aught

1

or ought

[ awt ]
/ ɔt /

noun

anything whatever; any part: for aught I know.

adverb

Archaic. in any degree; at all; in any respect.

Origin of aught

1
before 1000; Middle English aught, ought, Old English āht, āwiht, ōwiht, equivalent to ā, ō ever + wiht thing, wight1

Definition for aughts (2 of 3)

aught

2

or ought

[ awt ]
/ ɔt /

noun

a cipher (0); zero.
aughts, the first decade of any century, especially the years 1900 through 1909 or 2000 through 2009.

Origin of aught

2
a naught, taken as an aught (cf. auger). See naught

Definition for aughts (3 of 3)

aught

3
[ awkht ]
/ ɔxt /

verb (used with object) Scot.

to own; possess.
to owe (someone or something); be obligated to.

adjective

possessed of.

noun

Archaic.
  1. ownership; possession.
  2. property; a possession.

Origin of aught

3
before 1000; Middle English; Old English æht; cognate with Old High German ēht, Gothic aihts; akin to owe, own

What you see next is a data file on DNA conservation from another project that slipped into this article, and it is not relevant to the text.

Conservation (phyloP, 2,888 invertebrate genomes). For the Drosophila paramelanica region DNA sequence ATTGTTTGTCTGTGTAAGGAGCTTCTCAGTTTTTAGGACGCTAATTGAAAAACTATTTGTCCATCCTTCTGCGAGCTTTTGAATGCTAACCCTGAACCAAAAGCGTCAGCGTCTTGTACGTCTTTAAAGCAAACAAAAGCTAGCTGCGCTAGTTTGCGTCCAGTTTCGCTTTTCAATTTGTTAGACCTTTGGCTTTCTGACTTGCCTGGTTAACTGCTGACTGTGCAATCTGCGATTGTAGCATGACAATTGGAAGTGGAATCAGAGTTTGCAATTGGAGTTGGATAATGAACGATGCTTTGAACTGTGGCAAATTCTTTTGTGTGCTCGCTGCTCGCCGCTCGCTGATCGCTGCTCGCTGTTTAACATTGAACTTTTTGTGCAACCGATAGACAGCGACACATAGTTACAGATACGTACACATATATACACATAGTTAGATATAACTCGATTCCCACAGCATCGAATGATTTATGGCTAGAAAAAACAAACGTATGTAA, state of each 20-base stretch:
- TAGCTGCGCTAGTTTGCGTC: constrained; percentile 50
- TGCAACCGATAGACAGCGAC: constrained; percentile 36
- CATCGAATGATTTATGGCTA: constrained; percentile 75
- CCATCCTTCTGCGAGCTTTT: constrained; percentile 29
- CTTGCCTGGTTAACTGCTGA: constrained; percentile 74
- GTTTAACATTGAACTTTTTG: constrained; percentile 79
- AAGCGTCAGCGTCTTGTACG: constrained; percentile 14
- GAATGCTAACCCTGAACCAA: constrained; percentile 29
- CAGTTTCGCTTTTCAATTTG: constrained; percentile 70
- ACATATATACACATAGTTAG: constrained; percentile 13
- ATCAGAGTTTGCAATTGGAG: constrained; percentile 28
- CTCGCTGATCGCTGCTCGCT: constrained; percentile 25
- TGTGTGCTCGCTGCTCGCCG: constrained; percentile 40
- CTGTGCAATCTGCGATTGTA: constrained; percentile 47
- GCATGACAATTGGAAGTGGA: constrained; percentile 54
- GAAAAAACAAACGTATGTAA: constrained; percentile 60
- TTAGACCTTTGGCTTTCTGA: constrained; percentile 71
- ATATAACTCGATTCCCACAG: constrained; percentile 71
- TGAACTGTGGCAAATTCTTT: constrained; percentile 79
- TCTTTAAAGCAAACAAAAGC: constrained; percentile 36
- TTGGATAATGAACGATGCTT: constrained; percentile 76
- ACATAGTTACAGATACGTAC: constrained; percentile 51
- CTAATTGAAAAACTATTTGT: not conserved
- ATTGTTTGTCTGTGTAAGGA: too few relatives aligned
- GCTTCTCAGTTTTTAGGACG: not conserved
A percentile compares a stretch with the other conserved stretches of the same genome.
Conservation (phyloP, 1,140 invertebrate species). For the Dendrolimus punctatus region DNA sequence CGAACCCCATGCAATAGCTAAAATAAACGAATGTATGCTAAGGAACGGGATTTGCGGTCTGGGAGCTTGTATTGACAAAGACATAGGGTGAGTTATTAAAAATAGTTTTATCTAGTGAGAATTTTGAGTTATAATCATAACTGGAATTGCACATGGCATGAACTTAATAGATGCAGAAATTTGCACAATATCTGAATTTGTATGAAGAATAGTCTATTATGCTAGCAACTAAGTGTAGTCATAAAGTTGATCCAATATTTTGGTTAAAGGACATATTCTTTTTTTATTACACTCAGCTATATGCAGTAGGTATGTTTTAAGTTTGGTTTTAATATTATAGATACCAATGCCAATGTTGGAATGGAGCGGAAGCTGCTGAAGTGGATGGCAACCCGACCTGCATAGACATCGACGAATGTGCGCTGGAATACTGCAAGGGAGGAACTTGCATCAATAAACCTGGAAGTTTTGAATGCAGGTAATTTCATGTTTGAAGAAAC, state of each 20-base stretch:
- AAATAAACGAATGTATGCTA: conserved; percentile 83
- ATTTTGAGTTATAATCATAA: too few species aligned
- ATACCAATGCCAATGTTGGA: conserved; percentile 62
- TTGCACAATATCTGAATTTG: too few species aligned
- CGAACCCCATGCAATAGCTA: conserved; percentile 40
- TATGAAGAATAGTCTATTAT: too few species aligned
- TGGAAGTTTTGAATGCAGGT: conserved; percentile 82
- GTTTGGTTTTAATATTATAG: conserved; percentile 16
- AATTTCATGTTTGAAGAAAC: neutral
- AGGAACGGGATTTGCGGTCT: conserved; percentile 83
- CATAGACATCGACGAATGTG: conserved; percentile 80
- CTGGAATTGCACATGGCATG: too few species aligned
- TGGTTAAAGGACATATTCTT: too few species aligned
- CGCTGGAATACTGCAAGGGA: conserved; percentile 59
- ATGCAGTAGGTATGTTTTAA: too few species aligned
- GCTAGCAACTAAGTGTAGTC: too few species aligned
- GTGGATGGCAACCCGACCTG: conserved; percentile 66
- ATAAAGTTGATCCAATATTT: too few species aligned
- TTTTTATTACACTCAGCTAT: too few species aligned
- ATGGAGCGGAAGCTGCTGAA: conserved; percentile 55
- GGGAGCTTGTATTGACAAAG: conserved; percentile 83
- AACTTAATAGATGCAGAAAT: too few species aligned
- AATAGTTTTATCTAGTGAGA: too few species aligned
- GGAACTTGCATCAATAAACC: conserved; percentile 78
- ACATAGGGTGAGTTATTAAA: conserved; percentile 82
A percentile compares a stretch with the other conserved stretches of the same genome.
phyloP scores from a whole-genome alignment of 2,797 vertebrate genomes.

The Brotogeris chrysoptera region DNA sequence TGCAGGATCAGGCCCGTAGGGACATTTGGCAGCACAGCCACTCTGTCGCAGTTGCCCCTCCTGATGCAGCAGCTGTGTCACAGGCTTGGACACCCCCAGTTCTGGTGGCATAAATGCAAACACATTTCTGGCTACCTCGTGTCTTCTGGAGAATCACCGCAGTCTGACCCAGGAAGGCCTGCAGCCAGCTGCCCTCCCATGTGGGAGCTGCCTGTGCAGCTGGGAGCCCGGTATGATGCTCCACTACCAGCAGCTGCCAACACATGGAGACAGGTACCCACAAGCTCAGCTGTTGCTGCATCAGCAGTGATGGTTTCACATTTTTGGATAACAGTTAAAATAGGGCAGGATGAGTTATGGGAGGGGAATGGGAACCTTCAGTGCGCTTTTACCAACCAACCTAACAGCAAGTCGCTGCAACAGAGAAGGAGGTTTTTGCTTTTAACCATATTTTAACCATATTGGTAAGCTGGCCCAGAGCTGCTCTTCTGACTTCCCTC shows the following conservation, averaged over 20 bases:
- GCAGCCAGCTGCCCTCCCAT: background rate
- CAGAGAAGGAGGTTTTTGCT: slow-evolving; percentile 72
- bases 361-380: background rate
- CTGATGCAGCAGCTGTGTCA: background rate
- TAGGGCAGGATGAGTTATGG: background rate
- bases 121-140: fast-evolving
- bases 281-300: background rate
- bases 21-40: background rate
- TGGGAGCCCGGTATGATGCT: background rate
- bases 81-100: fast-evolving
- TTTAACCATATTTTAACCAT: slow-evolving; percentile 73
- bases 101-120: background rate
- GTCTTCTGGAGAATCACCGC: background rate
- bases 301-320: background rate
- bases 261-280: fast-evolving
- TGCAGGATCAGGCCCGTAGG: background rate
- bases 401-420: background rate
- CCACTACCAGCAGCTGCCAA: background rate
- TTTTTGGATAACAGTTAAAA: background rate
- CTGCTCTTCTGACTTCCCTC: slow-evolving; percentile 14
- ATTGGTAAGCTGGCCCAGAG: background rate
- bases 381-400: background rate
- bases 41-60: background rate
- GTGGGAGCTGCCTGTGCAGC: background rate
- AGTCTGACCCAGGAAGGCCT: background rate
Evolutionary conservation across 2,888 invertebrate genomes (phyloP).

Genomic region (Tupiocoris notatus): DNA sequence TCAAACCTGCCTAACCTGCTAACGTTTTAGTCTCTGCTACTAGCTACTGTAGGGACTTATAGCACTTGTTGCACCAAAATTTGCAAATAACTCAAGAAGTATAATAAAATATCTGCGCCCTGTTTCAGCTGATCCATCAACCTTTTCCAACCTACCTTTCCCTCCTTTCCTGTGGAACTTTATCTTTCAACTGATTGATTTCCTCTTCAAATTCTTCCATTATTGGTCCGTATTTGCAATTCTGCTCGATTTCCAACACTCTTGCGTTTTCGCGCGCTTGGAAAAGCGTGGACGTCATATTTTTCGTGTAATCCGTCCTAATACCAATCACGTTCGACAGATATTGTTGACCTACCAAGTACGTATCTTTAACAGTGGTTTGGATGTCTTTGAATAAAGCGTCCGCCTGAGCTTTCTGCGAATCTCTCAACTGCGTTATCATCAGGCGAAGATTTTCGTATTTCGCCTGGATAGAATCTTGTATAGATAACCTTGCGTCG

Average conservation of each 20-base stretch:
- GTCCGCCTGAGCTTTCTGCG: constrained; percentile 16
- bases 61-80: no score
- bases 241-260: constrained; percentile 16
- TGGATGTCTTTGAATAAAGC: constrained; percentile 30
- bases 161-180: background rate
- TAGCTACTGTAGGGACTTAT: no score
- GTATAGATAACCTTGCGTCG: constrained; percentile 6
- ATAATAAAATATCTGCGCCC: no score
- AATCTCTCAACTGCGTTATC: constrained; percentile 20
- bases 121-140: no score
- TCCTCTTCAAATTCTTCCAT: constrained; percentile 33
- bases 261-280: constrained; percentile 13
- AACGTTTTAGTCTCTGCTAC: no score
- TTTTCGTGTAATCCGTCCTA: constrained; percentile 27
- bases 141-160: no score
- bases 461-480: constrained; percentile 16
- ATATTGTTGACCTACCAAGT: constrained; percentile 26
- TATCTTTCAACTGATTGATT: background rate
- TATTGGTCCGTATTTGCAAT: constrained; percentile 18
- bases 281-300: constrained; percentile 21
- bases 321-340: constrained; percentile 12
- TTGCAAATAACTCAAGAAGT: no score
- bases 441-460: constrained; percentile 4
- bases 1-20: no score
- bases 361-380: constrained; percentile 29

Dictionary.com Unabridged Based on the Random House Unabridged Dictionary, © Random House, Inc. 2019

Examples from the Web for aughts

British Dictionary definitions for aughts (1 of 2)

aught

1

ought used with a negative or in conditional or interrogative sentences or clauses

archaic, or literary

pronoun

anything at all; anything whatever (esp in the phrase for aught I know)

adverb

dialect in any least part; to any degree

Word Origin for aught

Old English āwiht, from ā ever, ay 1 + wiht thing; see wight 1

British Dictionary definitions for aughts (2 of 2)

aught

2

ought

/ (ɔːt) /

noun

a less common word for nought
Collins English Dictionary - Complete & Unabridged 2012 Digital Edition © William Collins Sons & Co. Ltd. 1979, 1986 © HarperCollins Publishers 1998, 2000, 2003, 2005, 2006, 2007, 2009, 2012